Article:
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Rome’s first female mayor targets corruption

Rome's new mayor, Virginia Raggi, plans to recoup money for public services by ending waste, fraud and mismanagement in city government. (Marco Iacobucci EPP /

After sweeping to victory, Rome’s first female mayor is ready to clean house.

Angus MacKinnon reports for AFP that Virginia Raggi vows to accomplish what many Romans long considered impossible: end the corruption that permeates city hall.  

At just 37, this lawyer and former city council member is poised to transform the Eternal City after winning two-thirds of the vote in a run-off election, the article says. She has pledged to improve unreliable bus and tram service, fill potholes and tidy litter-strewn streets.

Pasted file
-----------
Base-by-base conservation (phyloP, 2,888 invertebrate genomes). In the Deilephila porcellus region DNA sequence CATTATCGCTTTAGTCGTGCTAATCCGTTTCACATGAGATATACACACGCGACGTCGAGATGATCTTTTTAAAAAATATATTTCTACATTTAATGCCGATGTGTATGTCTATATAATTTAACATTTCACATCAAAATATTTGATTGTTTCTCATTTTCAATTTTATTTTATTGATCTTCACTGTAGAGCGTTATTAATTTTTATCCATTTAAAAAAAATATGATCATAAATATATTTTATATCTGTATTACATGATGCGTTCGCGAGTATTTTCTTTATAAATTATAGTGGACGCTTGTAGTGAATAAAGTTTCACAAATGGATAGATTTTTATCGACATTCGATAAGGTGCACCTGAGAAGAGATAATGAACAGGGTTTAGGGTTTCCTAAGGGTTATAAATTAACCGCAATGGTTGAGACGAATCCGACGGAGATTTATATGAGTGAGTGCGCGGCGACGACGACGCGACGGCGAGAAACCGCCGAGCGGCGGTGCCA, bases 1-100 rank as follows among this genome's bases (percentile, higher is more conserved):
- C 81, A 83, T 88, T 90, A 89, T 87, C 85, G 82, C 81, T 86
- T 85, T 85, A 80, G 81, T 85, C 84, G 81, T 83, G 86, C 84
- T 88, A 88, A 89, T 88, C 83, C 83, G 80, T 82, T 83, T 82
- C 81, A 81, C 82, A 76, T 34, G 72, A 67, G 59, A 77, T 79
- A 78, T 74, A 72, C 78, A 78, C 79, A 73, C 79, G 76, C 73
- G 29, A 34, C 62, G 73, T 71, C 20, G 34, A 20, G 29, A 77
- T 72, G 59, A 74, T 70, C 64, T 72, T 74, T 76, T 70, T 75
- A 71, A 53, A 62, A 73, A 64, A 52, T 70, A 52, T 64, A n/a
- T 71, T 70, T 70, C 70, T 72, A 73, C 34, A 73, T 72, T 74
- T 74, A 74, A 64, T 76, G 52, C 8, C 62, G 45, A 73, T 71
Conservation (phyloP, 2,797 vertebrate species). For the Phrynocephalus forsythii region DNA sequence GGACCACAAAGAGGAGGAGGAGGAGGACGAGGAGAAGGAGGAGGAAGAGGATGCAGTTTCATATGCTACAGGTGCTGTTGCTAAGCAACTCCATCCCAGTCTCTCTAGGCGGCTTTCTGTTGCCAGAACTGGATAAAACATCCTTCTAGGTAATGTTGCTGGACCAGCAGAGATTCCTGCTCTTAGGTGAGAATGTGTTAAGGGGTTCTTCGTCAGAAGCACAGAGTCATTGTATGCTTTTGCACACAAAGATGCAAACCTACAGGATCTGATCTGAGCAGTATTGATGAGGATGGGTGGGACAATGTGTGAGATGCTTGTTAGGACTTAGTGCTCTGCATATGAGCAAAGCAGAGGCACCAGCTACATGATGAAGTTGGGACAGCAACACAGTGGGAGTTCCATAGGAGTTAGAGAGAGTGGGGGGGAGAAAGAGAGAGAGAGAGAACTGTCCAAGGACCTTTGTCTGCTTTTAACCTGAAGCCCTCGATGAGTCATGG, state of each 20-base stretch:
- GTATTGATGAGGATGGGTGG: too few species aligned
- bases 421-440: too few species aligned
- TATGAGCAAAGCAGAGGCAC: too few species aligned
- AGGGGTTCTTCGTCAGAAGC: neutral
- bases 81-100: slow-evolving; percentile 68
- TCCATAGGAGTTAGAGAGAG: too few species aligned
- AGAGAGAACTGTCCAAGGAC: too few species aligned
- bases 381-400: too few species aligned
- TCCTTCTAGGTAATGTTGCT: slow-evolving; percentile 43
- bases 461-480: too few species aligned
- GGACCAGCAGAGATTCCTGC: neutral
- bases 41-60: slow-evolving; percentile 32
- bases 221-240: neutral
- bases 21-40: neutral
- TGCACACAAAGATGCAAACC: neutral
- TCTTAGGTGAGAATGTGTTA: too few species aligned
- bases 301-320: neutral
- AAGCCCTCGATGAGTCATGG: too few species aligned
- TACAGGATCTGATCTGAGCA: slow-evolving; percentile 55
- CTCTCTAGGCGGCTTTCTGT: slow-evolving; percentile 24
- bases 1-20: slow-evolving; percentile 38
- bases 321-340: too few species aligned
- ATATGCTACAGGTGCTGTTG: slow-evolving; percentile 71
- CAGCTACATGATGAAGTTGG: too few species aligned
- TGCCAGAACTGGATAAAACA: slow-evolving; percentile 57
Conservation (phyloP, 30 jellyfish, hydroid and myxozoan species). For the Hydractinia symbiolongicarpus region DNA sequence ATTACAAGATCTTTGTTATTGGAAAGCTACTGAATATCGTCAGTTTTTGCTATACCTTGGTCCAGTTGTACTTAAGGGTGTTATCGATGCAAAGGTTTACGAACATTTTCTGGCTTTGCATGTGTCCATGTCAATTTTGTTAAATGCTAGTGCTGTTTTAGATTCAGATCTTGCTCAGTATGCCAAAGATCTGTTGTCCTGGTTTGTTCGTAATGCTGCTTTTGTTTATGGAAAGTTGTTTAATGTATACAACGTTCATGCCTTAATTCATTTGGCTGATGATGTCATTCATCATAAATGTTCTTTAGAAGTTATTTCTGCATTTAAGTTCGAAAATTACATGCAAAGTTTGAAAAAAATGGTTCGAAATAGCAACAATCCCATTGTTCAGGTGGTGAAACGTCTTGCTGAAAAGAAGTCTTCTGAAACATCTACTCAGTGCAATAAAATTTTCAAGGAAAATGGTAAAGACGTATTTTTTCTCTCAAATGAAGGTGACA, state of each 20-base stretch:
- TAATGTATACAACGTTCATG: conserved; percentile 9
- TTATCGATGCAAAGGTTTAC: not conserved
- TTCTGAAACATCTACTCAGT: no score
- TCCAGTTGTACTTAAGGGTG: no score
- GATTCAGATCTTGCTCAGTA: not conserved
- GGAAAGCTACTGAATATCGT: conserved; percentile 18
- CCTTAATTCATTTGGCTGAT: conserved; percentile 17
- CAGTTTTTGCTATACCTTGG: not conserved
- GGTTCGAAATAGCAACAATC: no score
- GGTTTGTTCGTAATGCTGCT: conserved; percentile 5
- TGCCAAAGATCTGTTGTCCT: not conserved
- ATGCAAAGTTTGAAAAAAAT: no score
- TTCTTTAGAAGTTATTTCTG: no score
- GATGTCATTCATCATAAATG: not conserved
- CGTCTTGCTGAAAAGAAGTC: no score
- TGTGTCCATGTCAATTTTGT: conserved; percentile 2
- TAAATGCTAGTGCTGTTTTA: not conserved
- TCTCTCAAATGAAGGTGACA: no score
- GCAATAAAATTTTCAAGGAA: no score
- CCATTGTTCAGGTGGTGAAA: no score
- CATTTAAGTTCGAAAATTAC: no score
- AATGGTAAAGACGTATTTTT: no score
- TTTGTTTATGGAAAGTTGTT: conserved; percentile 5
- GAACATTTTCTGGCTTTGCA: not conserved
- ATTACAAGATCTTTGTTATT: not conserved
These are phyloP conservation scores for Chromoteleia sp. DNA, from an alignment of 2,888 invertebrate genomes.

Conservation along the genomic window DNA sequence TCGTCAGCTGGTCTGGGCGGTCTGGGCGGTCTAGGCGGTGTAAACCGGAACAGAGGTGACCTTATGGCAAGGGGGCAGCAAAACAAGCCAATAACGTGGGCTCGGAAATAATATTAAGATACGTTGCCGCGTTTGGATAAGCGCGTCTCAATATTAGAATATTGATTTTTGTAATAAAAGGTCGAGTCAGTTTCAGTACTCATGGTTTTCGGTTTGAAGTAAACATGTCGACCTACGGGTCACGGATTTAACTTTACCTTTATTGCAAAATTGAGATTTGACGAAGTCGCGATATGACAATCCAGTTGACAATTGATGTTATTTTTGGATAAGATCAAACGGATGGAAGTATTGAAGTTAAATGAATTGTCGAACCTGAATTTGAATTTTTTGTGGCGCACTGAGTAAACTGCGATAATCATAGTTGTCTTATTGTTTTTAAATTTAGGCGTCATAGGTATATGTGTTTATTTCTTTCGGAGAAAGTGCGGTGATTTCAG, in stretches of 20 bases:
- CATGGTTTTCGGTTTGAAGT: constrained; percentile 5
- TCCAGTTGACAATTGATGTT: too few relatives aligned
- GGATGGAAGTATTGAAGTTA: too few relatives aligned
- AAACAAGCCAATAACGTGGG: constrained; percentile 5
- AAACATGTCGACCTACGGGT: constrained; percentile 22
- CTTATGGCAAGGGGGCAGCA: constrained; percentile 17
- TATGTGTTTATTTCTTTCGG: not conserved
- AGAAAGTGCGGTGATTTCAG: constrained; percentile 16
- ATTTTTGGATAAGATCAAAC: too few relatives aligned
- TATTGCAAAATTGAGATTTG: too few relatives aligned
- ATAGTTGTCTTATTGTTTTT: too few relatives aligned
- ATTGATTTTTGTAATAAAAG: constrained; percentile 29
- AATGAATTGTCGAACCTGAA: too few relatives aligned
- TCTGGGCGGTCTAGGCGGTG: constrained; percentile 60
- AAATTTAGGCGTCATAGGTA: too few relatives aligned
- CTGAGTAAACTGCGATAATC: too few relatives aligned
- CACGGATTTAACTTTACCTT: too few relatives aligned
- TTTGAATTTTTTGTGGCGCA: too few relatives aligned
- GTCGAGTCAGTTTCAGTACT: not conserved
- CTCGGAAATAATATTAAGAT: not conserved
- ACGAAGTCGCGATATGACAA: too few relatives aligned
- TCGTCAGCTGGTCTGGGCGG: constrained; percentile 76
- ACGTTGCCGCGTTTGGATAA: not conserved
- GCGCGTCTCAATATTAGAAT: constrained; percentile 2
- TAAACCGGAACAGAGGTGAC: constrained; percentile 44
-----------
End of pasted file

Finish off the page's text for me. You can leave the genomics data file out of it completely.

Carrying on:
But her biggest challenge will be rooting out corruption. Raggi says the city can recoup €1.2 billion (US$1.3 billion) annually by reducing waste, fraud and mismanagement. The money would be spent on municipal improvements. Achieving that goal, however, won’t be easy. It requires taking on criminal networks that have infiltrated city hall and overhauling a contract bidding process prone to bribes and kickbacks.  

A relative newcomer to politics, the new mayor embraced public service just five years ago after the birth of her son, according to the women’s leadership forum Makers. Learn more about Mayor Raggi’s agenda here


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